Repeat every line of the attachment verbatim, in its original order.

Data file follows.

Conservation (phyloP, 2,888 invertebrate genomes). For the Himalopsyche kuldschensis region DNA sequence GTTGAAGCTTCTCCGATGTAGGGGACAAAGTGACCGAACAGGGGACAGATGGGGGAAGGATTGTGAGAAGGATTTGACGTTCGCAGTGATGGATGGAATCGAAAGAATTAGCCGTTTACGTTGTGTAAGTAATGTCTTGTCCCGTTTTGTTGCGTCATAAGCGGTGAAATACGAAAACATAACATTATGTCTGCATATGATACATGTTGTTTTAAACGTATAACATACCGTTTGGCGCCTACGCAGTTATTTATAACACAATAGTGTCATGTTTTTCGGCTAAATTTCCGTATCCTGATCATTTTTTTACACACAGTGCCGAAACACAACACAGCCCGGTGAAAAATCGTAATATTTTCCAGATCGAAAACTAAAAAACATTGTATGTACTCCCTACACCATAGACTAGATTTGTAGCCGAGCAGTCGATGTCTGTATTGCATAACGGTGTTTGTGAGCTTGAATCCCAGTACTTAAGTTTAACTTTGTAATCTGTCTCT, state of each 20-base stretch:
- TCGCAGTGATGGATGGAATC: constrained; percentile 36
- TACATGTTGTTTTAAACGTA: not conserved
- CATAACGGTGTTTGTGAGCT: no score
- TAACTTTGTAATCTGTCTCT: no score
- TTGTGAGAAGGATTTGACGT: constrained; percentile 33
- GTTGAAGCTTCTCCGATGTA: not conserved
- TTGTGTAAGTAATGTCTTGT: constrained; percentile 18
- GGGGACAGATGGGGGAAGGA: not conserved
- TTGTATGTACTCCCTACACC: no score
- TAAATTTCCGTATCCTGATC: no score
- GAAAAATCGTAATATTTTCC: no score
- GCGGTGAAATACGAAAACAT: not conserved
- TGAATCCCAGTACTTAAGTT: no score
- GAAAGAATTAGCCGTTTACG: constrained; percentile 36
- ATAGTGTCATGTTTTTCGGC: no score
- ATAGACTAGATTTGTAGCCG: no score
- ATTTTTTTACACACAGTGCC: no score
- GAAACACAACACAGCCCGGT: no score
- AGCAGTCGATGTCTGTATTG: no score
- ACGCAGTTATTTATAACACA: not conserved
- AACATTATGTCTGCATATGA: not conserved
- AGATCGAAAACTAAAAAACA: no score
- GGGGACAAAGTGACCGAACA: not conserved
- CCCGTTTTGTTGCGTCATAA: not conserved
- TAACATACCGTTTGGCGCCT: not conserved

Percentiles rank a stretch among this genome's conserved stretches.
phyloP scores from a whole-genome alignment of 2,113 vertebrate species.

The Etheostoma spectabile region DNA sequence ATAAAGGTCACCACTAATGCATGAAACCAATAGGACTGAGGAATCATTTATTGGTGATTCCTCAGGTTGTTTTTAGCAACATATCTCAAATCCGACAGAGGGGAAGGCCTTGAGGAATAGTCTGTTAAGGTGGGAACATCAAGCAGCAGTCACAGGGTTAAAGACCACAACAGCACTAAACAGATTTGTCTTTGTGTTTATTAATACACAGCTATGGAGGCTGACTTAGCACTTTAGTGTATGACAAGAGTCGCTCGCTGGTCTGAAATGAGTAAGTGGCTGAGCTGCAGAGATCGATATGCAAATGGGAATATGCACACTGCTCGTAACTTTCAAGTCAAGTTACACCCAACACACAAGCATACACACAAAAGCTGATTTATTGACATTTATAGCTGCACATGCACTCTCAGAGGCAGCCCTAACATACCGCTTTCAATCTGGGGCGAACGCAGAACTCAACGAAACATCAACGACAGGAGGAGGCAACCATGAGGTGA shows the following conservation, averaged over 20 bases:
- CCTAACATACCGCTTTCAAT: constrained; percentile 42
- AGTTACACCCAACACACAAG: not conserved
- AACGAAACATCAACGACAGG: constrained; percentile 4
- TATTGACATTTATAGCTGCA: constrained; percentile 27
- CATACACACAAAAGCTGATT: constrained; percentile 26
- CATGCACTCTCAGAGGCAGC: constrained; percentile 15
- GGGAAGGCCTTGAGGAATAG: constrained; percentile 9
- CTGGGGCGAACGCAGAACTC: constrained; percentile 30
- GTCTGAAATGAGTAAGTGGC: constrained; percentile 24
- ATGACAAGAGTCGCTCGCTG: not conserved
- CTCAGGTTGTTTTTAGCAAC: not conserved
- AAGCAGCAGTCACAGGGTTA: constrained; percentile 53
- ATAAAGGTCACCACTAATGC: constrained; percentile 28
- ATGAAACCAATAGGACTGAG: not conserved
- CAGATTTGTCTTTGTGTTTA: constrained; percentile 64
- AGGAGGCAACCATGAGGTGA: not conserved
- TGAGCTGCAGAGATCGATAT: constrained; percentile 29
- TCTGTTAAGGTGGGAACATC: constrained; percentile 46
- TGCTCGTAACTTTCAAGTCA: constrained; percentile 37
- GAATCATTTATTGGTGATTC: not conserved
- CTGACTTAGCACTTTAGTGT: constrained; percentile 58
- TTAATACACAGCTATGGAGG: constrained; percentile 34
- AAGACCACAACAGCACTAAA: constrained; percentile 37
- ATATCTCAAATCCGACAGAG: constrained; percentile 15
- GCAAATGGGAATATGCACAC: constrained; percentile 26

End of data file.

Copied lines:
Conservation (phyloP, 2,888 invertebrate genomes). For the Himalopsyche kuldschensis region DNA sequence GTTGAAGCTTCTCCGATGTAGGGGACAAAGTGACCGAACAGGGGACAGATGGGGGAAGGATTGTGAGAAGGATTTGACGTTCGCAGTGATGGATGGAATCGAAAGAATTAGCCGTTTACGTTGTGTAAGTAATGTCTTGTCCCGTTTTGTTGCGTCATAAGCGGTGAAATACGAAAACATAACATTATGTCTGCATATGATACATGTTGTTTTAAACGTATAACATACCGTTTGGCGCCTACGCAGTTATTTATAACACAATAGTGTCATGTTTTTCGGCTAAATTTCCGTATCCTGATCATTTTTTTACACACAGTGCCGAAACACAACACAGCCCGGTGAAAAATCGTAATATTTTCCAGATCGAAAACTAAAAAACATTGTATGTACTCCCTACACCATAGACTAGATTTGTAGCCGAGCAGTCGATGTCTGTATTGCATAACGGTGTTTGTGAGCTTGAATCCCAGTACTTAAGTTTAACTTTGTAATCTGTCTCT, state of each 20-base stretch:
- TCGCAGTGATGGATGGAATC: constrained; percentile 36
- TACATGTTGTTTTAAACGTA: not conserved
- CATAACGGTGTTTGTGAGCT: no score
- TAACTTTGTAATCTGTCTCT: no score
- TTGTGAGAAGGATTTGACGT: constrained; percentile 33
- GTTGAAGCTTCTCCGATGTA: not conserved
- TTGTGTAAGTAATGTCTTGT: constrained; percentile 18
- GGGGACAGATGGGGGAAGGA: not conserved
- TTGTATGTACTCCCTACACC: no score
- TAAATTTCCGTATCCTGATC: no score
- GAAAAATCGTAATATTTTCC: no score
- GCGGTGAAATACGAAAACAT: not conserved
- TGAATCCCAGTACTTAAGTT: no score
- GAAAGAATTAGCCGTTTACG: constrained; percentile 36
- ATAGTGTCATGTTTTTCGGC: no score
- ATAGACTAGATTTGTAGCCG: no score
- ATTTTTTTACACACAGTGCC: no score
- GAAACACAACACAGCCCGGT: no score
- AGCAGTCGATGTCTGTATTG: no score
- ACGCAGTTATTTATAACACA: not conserved
- AACATTATGTCTGCATATGA: not conserved
- AGATCGAAAACTAAAAAACA: no score
- GGGGACAAAGTGACCGAACA: not conserved
- CCCGTTTTGTTGCGTCATAA: not conserved
- TAACATACCGTTTGGCGCCT: not conserved

Percentiles rank a stretch among this genome's conserved stretches.
phyloP scores from a whole-genome alignment of 2,113 vertebrate species.

The Etheostoma spectabile region DNA sequence ATAAAGGTCACCACTAATGCATGAAACCAATAGGACTGAGGAATCATTTATTGGTGATTCCTCAGGTTGTTTTTAGCAACATATCTCAAATCCGACAGAGGGGAAGGCCTTGAGGAATAGTCTGTTAAGGTGGGAACATCAAGCAGCAGTCACAGGGTTAAAGACCACAACAGCACTAAACAGATTTGTCTTTGTGTTTATTAATACACAGCTATGGAGGCTGACTTAGCACTTTAGTGTATGACAAGAGTCGCTCGCTGGTCTGAAATGAGTAAGTGGCTGAGCTGCAGAGATCGATATGCAAATGGGAATATGCACACTGCTCGTAACTTTCAAGTCAAGTTACACCCAACACACAAGCATACACACAAAAGCTGATTTATTGACATTTATAGCTGCACATGCACTCTCAGAGGCAGCCCTAACATACCGCTTTCAATCTGGGGCGAACGCAGAACTCAACGAAACATCAACGACAGGAGGAGGCAACCATGAGGTGA shows the following conservation, averaged over 20 bases:
- CCTAACATACCGCTTTCAAT: constrained; percentile 42
- AGTTACACCCAACACACAAG: not conserved
- AACGAAACATCAACGACAGG: constrained; percentile 4
- TATTGACATTTATAGCTGCA: constrained; percentile 27
- CATACACACAAAAGCTGATT: constrained; percentile 26
- CATGCACTCTCAGAGGCAGC: constrained; percentile 15
- GGGAAGGCCTTGAGGAATAG: constrained; percentile 9
- CTGGGGCGAACGCAGAACTC: constrained; percentile 30
- GTCTGAAATGAGTAAGTGGC: constrained; percentile 24
- ATGACAAGAGTCGCTCGCTG: not conserved
- CTCAGGTTGTTTTTAGCAAC: not conserved
- AAGCAGCAGTCACAGGGTTA: constrained; percentile 53
- ATAAAGGTCACCACTAATGC: constrained; percentile 28
- ATGAAACCAATAGGACTGAG: not conserved
- CAGATTTGTCTTTGTGTTTA: constrained; percentile 64
- AGGAGGCAACCATGAGGTGA: not conserved
- TGAGCTGCAGAGATCGATAT: constrained; percentile 29
- TCTGTTAAGGTGGGAACATC: constrained; percentile 46
- TGCTCGTAACTTTCAAGTCA: constrained; percentile 37
- GAATCATTTATTGGTGATTC: not conserved
- CTGACTTAGCACTTTAGTGT: constrained; percentile 58
- TTAATACACAGCTATGGAGG: constrained; percentile 34
- AAGACCACAACAGCACTAAA: constrained; percentile 37
- ATATCTCAAATCCGACAGAG: constrained; percentile 15
- GCAAATGGGAATATGCACAC: constrained; percentile 26